Kolmnurk (The Triangle): delightfully surreal film about a husband, his wife and her midget lover

Priit Pärn, “Kolmnurk (The Triangle)” (1982)

Yet another delightful animation short from this Estonian animator back in the 1980s and thankfully for a non-Estonian speaker like me, the cartoon features no dialogue apart from the characters calling out one another’s names. Viktor and Julia have been married for some time and the couple seem stuck in a rut: Viktor waits for dinner, reading his newspaper, while Julia makes breakfast, lunch and dinner for him. The relationship clearly is very one-sided: Julia’s emotional and sexual needs are going unmet while Viktor and his tummy are doing very well out of the marriage. Unexpectedly, a little door opens up at the bottom of the stove and out pops Lilliputian-sized Eduard, a suave Latin-lover type, attracted by the smell of Julia’s cooking, who jumps up onto the kitchen bench and eats all the cooked food. Julia patiently cooks more and Eduard gulps it all down. Viktor, enraged at his wife’s acquiescence to Eduard’s amorous attentions to the food, leaves home and Eduard takes his place at the table and newspaper. Viktor later relents and returns to his wife. They reconcile and Eduard skulks back home where his wife Veronika has been waiting; the two take up their appointed places at table with newspaper and stove respectively.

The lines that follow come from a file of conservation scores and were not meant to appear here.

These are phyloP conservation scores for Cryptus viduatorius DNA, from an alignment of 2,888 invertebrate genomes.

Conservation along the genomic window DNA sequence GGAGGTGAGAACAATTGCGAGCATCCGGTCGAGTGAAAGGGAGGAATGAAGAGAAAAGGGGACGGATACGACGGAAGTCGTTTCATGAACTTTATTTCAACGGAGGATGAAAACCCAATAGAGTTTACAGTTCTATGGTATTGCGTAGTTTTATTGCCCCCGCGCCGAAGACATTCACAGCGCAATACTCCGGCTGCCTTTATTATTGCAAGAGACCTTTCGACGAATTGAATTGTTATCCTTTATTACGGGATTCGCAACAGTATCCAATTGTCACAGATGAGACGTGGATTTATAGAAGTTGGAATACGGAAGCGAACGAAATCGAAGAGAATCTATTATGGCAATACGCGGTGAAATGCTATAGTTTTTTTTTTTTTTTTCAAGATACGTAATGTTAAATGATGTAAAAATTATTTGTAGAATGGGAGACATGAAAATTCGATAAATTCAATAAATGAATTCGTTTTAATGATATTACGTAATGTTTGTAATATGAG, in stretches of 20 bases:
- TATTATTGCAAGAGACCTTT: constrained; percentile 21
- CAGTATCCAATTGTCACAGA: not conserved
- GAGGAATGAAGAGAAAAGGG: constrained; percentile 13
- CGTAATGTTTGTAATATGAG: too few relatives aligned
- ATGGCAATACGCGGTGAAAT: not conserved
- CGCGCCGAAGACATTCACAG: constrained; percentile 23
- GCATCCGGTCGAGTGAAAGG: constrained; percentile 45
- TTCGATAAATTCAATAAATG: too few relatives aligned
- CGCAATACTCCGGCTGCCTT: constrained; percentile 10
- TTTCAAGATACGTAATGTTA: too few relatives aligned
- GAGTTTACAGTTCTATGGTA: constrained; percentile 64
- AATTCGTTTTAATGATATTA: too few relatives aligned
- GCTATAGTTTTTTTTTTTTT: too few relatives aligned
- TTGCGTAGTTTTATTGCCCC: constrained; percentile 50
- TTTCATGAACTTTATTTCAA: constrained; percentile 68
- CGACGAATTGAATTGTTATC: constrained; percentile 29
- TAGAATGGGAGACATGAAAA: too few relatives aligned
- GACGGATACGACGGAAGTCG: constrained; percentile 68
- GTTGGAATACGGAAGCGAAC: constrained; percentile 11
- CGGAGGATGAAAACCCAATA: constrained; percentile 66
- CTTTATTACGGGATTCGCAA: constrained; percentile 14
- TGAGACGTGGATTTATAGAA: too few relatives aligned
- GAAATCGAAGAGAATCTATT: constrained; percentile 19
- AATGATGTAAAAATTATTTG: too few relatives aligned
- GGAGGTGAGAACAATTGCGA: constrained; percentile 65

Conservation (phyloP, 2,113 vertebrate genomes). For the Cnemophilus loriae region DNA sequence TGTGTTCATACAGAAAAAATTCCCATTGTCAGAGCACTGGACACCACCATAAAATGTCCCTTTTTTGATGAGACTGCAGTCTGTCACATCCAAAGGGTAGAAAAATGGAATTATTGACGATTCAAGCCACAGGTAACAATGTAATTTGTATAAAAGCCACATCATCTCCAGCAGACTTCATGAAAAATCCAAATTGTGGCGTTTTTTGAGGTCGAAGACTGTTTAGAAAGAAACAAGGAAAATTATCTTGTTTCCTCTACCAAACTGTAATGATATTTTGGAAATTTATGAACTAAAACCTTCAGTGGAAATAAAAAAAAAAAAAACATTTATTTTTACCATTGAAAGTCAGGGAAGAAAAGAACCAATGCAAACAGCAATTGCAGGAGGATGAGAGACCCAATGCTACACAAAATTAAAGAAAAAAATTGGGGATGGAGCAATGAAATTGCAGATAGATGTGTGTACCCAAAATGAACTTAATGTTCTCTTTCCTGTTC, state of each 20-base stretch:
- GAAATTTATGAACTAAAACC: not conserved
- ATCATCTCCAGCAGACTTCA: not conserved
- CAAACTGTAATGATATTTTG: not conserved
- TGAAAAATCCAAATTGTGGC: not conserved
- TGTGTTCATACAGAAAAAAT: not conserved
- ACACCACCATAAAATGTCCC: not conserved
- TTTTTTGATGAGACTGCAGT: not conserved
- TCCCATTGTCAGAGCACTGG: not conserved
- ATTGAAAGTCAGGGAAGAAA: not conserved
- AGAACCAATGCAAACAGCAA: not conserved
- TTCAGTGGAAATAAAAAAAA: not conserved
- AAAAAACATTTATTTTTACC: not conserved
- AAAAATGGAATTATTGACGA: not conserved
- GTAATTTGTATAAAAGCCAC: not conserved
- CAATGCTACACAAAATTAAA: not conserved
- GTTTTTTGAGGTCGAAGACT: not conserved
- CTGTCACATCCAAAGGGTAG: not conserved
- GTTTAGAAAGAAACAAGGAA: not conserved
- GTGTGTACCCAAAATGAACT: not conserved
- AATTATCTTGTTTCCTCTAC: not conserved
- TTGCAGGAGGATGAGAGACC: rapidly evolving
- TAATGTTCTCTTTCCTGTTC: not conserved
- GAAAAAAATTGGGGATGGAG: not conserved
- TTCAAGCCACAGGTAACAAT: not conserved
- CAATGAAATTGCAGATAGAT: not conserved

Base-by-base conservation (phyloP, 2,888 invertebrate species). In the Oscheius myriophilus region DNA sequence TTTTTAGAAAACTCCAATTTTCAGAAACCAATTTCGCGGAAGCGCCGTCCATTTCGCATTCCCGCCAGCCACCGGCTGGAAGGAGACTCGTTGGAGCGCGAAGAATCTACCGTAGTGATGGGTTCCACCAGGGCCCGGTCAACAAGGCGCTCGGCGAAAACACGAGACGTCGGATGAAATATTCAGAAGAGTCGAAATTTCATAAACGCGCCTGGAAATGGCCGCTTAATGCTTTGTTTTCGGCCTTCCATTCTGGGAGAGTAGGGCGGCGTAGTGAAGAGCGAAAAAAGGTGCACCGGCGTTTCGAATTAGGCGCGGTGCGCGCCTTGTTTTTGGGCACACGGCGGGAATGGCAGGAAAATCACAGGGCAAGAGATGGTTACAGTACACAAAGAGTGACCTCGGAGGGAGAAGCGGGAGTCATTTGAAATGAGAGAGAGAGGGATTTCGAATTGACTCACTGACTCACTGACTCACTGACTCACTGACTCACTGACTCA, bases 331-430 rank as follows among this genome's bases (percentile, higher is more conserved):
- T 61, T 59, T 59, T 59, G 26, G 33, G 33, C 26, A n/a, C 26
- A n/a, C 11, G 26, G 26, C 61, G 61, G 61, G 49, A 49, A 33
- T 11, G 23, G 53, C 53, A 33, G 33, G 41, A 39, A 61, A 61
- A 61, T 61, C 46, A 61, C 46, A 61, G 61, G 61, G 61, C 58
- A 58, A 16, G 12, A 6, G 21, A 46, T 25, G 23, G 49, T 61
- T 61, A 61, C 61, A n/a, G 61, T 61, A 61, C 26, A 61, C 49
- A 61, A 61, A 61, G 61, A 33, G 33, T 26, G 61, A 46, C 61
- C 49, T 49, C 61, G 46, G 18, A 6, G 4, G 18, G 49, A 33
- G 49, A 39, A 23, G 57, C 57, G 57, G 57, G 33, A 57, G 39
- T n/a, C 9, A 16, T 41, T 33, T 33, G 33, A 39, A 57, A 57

There’s no obvious moral which is perhaps one reason Soviet government censors at the time of the short’s release didn’t take too kindly to the film and limited its cinematic release. The film probably says something about the uneven relationships between men and women in marriage at the time. (I have seen some reviews suggesting that Julia symbolises Estonian land and resources and Eduard represents a rapacious Soviet Union; I hope the creators abhor such racist / white supremacist insinuations.) The animation style is based on pencil drawings and looks superficially simple and straightforward but it’s definitely not a film for children: the animation uses a lot of cut-outs of faces, eyes and sensuous lips to hint at Viktor and Julia’s sexual yearnings and unmet needs, and Julia’s body with its ample breasts also is the focus of Eduard and Viktor’s attentions later in the film. There is much surrealism in the film as well: cooking flavours travel far through the country, Eduard morphs into a necklace for Julia and Viktor floats through the air while running away from home.

The black humour, the deliberately crude, pencil-drawn animation style, whimsical story and surrealistic dream elements make this film a worthy one to watch for animation students.

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